“The first thing that a person finds in life and the last to which he holds out his hand, and the most precious that he possess, even if he does not realize it, is family life.”
So said Adolph Kolping, a nineteenth century German who launched the Young Workmen's Society, an organization designed to support the faith of rural youth who moved to industrial centers for employment. By emphasizing family life and human dignity while also supporting the impoverished materially, Kolping and his colleagues abated some of the most excessive exploitation of the industrial revolution. Like St. John Bosco in Turin, he knew that the radical changes in society required new pastoral methods; his vision and innovative spirit guided him in building an international movement. Beneficiaries came from five continents to attend his beatification in 1991.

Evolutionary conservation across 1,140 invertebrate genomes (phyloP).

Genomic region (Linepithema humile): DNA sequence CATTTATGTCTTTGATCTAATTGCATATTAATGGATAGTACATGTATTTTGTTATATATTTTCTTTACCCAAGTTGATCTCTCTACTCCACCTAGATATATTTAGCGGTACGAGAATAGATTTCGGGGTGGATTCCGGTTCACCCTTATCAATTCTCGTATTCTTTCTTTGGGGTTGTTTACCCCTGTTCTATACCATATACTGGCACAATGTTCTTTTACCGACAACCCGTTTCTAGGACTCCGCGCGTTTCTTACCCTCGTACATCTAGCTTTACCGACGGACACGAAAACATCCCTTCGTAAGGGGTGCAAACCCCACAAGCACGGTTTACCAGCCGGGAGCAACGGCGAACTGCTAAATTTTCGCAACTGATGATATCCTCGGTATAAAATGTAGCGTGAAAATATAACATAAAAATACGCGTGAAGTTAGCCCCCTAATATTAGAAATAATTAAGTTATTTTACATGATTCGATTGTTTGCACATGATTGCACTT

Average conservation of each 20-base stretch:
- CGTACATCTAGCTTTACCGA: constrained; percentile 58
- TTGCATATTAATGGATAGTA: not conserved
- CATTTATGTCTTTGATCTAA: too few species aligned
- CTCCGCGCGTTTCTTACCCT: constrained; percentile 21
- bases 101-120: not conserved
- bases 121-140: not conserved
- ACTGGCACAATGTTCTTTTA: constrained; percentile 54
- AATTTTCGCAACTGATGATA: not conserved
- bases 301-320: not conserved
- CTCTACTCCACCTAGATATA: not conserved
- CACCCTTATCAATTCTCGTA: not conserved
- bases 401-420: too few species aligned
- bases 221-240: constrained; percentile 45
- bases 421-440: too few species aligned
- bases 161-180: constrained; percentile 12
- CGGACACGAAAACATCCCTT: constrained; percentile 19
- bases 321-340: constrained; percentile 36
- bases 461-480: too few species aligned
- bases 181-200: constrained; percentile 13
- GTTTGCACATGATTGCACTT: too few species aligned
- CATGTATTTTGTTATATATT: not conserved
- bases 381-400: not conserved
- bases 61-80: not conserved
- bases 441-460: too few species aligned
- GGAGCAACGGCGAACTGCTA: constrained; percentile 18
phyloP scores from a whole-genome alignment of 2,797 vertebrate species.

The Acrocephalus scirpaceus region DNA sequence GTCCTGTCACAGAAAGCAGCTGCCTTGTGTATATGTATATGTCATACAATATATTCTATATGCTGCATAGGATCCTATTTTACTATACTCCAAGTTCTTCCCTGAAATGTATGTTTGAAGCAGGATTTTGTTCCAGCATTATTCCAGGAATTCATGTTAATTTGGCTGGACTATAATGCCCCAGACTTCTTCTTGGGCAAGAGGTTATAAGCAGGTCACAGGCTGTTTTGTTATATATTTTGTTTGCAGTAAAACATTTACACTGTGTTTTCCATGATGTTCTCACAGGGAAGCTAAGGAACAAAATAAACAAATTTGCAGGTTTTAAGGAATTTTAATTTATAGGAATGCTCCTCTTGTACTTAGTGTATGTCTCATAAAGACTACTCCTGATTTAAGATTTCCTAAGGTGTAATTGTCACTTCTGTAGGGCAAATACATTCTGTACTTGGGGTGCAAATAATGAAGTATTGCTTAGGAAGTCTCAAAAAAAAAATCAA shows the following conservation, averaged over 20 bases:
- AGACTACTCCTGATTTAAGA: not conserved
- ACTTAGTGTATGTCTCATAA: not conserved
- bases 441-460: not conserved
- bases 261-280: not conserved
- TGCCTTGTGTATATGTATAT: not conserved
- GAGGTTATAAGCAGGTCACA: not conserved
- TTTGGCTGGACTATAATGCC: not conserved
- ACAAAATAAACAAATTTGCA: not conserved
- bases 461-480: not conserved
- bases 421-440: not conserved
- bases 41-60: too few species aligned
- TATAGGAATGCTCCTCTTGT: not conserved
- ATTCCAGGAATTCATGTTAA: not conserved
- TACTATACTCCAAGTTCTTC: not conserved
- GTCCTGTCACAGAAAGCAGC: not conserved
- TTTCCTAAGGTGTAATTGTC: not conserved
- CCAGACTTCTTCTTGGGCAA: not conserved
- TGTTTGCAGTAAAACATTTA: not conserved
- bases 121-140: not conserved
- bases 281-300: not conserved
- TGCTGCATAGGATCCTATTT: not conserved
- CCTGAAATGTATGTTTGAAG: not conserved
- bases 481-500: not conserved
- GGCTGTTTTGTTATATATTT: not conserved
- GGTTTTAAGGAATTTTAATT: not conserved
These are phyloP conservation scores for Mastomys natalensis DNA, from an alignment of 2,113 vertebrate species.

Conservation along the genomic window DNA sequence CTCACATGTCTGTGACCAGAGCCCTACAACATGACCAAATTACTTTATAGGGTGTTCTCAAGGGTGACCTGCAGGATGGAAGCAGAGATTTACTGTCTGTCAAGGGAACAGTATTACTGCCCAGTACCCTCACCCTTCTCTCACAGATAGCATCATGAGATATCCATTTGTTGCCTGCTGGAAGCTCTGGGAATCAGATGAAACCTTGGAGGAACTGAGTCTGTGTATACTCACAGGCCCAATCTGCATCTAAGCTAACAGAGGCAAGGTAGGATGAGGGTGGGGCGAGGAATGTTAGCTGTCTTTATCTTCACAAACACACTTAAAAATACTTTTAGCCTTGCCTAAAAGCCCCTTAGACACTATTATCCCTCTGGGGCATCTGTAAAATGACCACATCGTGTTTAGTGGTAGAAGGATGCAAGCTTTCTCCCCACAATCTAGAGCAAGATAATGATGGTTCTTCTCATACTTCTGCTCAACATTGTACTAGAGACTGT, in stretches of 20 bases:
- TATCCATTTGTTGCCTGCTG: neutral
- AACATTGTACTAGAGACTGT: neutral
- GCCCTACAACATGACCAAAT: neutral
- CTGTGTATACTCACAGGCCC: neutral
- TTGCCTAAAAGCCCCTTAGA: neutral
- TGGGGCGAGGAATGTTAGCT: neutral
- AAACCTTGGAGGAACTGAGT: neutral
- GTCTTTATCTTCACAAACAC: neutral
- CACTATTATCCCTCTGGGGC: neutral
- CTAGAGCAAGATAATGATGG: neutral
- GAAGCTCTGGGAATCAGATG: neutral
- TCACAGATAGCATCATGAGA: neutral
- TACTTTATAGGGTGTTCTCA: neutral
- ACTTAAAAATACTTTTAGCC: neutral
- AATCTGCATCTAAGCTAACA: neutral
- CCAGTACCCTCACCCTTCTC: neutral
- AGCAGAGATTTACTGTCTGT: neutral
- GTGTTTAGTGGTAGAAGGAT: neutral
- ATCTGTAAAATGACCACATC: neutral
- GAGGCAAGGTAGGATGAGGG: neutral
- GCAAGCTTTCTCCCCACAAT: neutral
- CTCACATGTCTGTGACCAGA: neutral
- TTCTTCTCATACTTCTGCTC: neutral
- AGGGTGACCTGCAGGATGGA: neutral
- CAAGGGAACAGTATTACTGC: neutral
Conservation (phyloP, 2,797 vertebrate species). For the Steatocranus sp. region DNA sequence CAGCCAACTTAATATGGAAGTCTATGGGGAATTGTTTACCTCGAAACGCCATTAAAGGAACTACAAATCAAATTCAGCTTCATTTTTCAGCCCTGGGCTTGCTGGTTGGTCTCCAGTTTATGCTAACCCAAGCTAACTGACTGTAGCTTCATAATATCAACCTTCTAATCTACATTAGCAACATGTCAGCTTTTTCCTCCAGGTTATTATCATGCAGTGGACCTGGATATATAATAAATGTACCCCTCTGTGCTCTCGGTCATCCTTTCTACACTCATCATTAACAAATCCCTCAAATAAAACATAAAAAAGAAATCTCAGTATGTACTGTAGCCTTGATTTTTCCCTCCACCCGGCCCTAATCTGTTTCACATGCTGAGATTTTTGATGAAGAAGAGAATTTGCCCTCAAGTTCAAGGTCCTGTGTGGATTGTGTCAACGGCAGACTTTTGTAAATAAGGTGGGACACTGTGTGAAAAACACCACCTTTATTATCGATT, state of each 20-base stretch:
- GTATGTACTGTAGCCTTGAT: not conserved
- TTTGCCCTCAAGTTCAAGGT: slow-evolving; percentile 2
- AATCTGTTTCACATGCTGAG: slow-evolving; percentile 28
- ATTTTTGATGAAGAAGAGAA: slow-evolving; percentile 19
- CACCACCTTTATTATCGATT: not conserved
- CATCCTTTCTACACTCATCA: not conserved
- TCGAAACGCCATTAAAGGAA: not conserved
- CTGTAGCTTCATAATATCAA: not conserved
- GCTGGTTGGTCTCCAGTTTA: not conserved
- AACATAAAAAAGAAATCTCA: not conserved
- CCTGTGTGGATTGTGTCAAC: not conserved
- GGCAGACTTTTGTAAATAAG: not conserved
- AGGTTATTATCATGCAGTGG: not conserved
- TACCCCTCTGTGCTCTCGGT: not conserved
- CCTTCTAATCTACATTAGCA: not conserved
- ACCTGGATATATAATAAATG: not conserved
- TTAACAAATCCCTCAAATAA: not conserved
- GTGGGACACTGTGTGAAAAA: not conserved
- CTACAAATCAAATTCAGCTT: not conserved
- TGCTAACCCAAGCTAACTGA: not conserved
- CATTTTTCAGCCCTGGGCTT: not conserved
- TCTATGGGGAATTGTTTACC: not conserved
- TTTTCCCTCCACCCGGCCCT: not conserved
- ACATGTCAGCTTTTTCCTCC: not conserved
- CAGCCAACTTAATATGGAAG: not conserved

Industrialization was very damaging to family structures; establishing urban missions to support the home connections of young relocated workers was truly a family values endeavor.